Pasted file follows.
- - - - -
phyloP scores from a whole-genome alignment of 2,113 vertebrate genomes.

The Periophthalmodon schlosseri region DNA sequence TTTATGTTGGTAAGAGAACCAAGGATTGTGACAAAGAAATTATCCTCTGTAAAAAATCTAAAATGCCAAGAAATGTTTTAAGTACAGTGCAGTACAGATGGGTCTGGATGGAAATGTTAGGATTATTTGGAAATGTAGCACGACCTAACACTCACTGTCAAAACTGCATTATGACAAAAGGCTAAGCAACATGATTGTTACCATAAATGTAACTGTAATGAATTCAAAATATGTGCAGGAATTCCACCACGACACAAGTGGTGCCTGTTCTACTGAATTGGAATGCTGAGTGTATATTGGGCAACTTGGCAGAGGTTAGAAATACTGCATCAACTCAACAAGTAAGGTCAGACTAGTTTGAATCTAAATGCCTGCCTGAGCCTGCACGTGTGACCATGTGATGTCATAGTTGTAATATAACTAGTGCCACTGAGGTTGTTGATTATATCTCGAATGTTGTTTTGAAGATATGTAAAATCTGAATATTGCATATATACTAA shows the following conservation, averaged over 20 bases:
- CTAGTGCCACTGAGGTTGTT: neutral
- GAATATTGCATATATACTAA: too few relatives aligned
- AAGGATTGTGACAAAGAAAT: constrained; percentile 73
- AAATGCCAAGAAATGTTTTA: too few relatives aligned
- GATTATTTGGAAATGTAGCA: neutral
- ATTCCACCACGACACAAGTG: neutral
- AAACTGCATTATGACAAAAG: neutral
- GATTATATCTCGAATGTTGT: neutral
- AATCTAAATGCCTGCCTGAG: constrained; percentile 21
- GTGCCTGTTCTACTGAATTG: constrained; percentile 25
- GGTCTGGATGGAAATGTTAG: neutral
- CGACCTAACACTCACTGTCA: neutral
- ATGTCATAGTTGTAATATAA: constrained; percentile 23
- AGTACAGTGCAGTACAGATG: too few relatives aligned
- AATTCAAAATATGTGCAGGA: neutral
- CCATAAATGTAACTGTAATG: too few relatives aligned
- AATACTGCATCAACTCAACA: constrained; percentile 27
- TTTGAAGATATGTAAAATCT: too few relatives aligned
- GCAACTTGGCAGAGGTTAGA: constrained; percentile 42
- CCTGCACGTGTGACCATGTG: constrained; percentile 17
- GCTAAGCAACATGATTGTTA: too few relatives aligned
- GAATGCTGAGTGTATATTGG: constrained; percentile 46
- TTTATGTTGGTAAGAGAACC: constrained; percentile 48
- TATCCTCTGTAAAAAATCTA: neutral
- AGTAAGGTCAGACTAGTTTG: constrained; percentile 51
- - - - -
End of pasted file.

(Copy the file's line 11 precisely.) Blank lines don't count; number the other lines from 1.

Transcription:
- AATCTAAATGCCTGCCTGAG: constrained; percentile 21